And yet the gap for black students in the state is far from being eliminated: White fourth graders were twice as likely to score proficient on their reading test as their black peers. The state’s overall scores also hide deep disparities in its poorest, most isolated districts. Almost 76,000 black students account for 90 percent or more of the enrollment in more than a fifth of the state’s schools, and the gulf in academic outcomes is indisputable. Low tests scores on state tests are endemic: In Holmes, for example, just 17 percent of students are considered proficient in English and fewer than 20 percent of students are proficient in math.
In Mississippi, nearly 33,000 students — almost all of them African American — attend a school district rated as failing, like Holmes. White students account for less than 5 percent of enrollment in these districts, according to a Hechinger Report analysis of state data.
And although white and black students make up a similar proportion of Mississippi’s student population, white students were more than twice as likely to attend one of Mississippi’s 31 A-rated school districts this year, according to 2018-19 enrollment data.
Decades of population loss and some of the lowest state spending per student in the country have taken their toll in the Mississippi Delta. Here, some of the nation’s poorest and blackest school districts struggle to recruit qualified and experienced teachers, expand access to learning experiences that can give students more opportunities to succeed in college, and raise the money needed to fix or replace run-down buildings.
The effects of these inequalities in public education ripple throughout children’s lives. Nearly one in four white residents in Holmes County has a college degree, while census data shows black adults here are less likely to finish college than their counterparts in most other parts of the country. Only 8 percent have obtained a bachelor’s degree or higher. Families in Holmes County earn some of the lowest wages in the country, with more than 40 percent of the county’s residents living below the federal poverty line. The median household income for black residents in Holmes County is just above $18,000 a year, the second lowest in the country’s poorest state.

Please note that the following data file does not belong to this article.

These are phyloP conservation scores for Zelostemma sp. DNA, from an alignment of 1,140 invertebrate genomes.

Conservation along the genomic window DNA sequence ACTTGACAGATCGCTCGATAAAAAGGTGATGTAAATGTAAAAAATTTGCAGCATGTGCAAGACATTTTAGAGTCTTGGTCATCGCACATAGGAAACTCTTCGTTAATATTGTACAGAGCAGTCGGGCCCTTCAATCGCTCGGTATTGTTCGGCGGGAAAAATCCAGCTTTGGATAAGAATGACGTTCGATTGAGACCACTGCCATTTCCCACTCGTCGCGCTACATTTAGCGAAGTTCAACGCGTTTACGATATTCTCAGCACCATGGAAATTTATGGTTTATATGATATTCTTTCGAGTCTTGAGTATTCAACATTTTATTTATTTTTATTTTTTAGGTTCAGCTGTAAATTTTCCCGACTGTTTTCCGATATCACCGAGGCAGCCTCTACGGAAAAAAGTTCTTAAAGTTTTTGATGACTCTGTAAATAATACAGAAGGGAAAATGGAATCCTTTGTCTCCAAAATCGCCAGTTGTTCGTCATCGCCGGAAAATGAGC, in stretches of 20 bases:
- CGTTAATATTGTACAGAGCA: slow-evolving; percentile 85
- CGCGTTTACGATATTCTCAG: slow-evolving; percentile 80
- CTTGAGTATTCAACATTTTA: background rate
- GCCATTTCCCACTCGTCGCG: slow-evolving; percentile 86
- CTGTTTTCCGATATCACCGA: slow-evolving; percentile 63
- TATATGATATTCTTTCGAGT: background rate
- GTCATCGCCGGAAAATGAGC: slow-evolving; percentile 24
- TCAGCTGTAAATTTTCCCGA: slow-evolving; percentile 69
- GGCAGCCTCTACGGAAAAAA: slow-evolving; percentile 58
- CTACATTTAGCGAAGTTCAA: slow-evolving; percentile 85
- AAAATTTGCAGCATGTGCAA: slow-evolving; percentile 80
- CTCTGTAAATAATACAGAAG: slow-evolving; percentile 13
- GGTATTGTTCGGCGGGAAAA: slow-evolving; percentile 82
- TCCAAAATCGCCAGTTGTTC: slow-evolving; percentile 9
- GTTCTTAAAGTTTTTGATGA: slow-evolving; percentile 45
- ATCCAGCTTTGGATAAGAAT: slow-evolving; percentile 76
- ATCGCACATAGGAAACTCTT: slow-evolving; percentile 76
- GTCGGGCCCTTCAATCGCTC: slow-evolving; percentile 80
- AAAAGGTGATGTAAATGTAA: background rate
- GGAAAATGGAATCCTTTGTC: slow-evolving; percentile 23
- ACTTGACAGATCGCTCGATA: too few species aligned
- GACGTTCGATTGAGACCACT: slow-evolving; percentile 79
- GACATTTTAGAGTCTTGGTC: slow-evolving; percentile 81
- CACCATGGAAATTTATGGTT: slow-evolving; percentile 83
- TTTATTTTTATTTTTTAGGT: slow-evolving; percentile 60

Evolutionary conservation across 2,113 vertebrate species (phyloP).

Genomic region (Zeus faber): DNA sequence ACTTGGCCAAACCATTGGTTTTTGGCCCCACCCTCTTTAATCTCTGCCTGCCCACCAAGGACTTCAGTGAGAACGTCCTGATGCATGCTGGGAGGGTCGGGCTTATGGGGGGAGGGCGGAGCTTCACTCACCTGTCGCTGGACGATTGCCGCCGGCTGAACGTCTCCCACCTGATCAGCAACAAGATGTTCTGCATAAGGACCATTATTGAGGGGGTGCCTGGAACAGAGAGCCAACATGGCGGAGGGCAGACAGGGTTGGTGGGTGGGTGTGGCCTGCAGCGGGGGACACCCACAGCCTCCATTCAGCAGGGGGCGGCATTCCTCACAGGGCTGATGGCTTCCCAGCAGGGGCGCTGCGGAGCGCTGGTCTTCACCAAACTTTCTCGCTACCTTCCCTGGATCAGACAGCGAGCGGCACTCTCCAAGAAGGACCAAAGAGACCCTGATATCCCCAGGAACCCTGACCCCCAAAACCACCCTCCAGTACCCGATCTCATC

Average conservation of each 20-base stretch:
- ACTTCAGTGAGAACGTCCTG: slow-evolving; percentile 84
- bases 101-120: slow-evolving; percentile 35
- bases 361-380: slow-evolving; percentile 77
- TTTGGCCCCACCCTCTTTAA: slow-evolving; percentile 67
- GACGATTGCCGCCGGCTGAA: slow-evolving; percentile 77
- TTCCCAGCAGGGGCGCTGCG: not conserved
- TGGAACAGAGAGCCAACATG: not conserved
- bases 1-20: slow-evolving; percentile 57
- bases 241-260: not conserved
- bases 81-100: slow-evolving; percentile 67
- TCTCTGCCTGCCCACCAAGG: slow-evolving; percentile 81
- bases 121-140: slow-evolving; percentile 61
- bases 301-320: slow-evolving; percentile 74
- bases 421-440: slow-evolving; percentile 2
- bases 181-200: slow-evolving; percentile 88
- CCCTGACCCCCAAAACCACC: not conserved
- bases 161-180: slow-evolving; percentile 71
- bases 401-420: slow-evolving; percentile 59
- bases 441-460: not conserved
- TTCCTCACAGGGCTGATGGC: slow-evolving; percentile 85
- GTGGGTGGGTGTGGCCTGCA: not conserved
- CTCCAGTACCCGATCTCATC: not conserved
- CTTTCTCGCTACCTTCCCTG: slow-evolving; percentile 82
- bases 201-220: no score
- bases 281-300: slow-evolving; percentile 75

Rand grew up 17 miles outside of Lexington, the county seat, in a close-knit working-class community called Acona. She speaks fondly about living on the same dirt road as most of her extended family. Her mother was an English teacher and, as a kid, Rand loved playing school with her cousins, passing out worksheets photocopied by her mom.
Rand was a star student, yet she arrived in college underprepared. She was also one of the few students with solid prospects of going at all: Her senior class averaged 14.8 on the ACT. Students typically need to score a 16 to gain admission to Mississippi’s public universities. A few of Rand’s classmates sought promising jobs at an assembly plant in neighboring Madison County. Others took on shifts at convenience stores.
Kameisha Smith, who graduated in Rand’s senior class, estimated up to half of her classmates who pursued college didn’t finish. “The foundation our school district laid wasn’t a solid one,” she said.
Smith had to take remedial math her freshman year at Tougaloo College, a private historically black college in Jackson. She withdrew after being placed on academic probation. She now works at the Nollie Jenkins Family Center, a nonprofit in Holmes County that advocates at the state and local level for investing in public schools. She’s thinking about finishing her college degree online.
Her work for the nonprofit has taken on a special urgency: She worries about her younger sister, now in ninth grade, who has had substitutes rotate in and out of her classes since the sixth grade.
Bryant Clark, a state legislator from Holmes County, witnessed the promise of desegregation and its disappointments. The son of Robert Clark, the first black lawmaker elected in Mississippi since Reconstruction, Rep. Clark, a Democrat, remembers a connection with talented teachers who did the best they could with what they had. He remembers, also, how inadequate those resources were to address the deep needs of his community, much less provide the basics. In recent years, he’s authored legislation to provide badly needed funds.
“Despite all of the challenges that they might face academically in the county, you have people who are able to still rise up, and still go on to college,” Clark said. “You can’t help but to wonder if they were provided the same resources, or they had the same resources they had in other districts, the things they could do or the paths they could take.”